Legal analysis and conclusions

The PA, inasmuch as it exercises control over the territory and people, has an obligation to respect and enforce the protection of human rights, the Goldstone report states, noting that both international and domestic law prohibits violations. "The Palestinian National Authority shall work without delay to join regional and international declarations and covenants which protect human rights," according to its de facto constitution, the Palestinian Basic Law, which broadly encompasses the rights enshrined in the Universal Declaration of Human Rights.

The Goldstone report notes that the PA has likely carried out arbitrary and unlawful arrests and detentions of political opponents in the West Bank, and regularly denied political detainees access to legal representation and basic due process rights, including the right to be brought promptly before a court and charged with a recognizable criminal offence, contrary to the norms contained in the Universal Declaration.

"From the information available to it, the Mission finds that there are features of the repressive measures against actual or perceived Hamas affiliates and supporters in the West Bank that would constitute violations of international law," the Goldstone report concludes. "Furthermore, in efforts to minimize the power and influence of Hamas, the protection and the promotion of human rights have generally been eroded."

"The Mission is concerned that, by failing to take action to put an end to the practices described above, the Palestinian executive and judicial authorities are contributing to the further deterioration of the fundamental rights and freedoms of Palestinians, the rule of law and the independence of the judiciary.

"It appears from the information the Mission received that the Palestinian Authority's actions against political opponents in the West Bank started in January 2006, intensified between 27 December 2008 and 18 January 2009, and is continuing until today.

"The Mission considers detentions on political grounds legally unacceptable for several reasons: the arrest and indefinite detention (without trial) by security services and under the military judiciary system are in violation of Palestinian law and international human rights law; and the arrests and detentions are apparently based on political affiliation, which would violate the right not to be arbitrarily detained, the right to a fair trial, and the right not to be discriminated against on the basis of one’s political opinion, which are both part of customary international law.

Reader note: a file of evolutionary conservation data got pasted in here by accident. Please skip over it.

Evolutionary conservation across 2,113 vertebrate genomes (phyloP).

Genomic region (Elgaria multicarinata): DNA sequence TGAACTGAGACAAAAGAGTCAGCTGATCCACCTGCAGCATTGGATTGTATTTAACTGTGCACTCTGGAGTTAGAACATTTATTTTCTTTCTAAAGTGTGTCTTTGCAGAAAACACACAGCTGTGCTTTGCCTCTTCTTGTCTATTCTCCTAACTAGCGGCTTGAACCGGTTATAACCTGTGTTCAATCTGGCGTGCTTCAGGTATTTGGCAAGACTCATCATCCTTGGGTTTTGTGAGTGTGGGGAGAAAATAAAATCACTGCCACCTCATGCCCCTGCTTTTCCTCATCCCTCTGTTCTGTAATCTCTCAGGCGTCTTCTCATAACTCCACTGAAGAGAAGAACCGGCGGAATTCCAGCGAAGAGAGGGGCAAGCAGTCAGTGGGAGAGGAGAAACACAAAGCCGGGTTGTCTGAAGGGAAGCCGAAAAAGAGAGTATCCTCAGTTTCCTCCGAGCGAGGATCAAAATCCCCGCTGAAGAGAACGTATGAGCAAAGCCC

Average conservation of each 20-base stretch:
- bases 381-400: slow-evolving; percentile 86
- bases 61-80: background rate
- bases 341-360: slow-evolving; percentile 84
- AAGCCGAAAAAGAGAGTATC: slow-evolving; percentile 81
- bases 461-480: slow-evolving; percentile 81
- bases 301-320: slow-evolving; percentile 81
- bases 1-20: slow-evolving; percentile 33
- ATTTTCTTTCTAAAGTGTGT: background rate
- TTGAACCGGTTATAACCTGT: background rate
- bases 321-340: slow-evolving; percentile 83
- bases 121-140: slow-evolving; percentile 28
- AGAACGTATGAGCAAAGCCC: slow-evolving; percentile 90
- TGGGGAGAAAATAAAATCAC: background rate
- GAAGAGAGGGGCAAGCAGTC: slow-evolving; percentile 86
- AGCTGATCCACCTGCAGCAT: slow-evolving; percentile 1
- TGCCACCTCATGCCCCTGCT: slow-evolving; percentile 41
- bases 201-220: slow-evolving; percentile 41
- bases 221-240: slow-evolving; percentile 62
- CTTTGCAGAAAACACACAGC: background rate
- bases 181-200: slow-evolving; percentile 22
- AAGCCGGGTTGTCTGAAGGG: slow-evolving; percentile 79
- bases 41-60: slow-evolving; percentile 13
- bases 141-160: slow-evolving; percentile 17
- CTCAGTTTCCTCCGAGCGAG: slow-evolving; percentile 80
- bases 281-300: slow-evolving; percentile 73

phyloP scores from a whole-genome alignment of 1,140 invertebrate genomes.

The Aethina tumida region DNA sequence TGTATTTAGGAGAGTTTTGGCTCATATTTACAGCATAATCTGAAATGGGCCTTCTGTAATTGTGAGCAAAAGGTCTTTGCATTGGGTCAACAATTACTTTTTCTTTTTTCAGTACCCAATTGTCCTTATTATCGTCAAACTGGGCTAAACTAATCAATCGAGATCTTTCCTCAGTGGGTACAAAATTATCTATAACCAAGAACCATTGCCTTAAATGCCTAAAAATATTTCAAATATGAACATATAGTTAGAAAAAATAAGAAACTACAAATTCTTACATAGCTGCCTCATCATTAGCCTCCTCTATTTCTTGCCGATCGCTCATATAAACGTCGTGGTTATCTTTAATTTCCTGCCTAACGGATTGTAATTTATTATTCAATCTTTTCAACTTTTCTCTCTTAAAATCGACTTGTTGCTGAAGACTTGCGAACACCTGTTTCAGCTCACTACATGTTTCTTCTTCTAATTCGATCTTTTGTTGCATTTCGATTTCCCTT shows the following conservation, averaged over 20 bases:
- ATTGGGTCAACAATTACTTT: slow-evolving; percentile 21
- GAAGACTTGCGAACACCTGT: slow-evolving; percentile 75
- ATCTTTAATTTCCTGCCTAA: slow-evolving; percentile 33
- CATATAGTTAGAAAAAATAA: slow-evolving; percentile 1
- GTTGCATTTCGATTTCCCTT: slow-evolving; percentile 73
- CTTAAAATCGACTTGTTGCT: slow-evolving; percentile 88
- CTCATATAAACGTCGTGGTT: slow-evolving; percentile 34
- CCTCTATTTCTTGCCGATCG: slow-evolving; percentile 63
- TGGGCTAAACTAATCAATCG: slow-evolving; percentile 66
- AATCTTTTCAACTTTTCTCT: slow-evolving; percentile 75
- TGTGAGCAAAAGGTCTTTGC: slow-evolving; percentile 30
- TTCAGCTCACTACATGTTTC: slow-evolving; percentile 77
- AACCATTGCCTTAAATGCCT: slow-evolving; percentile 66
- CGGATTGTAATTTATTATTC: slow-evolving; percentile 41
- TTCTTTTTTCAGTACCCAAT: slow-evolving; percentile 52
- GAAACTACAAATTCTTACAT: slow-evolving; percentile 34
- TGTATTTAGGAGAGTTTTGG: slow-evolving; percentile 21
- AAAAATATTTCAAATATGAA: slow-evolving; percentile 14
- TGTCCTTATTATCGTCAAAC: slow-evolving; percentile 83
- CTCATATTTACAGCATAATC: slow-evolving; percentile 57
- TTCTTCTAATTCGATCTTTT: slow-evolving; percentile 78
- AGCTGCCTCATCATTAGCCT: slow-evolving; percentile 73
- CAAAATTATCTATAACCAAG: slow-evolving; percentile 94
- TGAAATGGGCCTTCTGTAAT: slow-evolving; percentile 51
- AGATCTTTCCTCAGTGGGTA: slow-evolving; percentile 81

"Moreover, the reports of torture and other forms of ill-treatment during arrest and detention, and the reports of deaths in detention raise further concerns and warrant proper investigation and accountability."

The report states that it is "a serious concern to the Mission that the normal system of checks and balances between the executive, the legislative and the judiciary branches in the area controlled by the Palestinian Authority appears to be flawed. There seems to be little evidence of a functioning accountability system to counter instances of torture and other forms of abuse of power.

"It is also of serious [concern] that, in the absence of governmental oversight, civil society organizations are receiving threats and being harassed and seeing their operations impeded by administrative obstacles."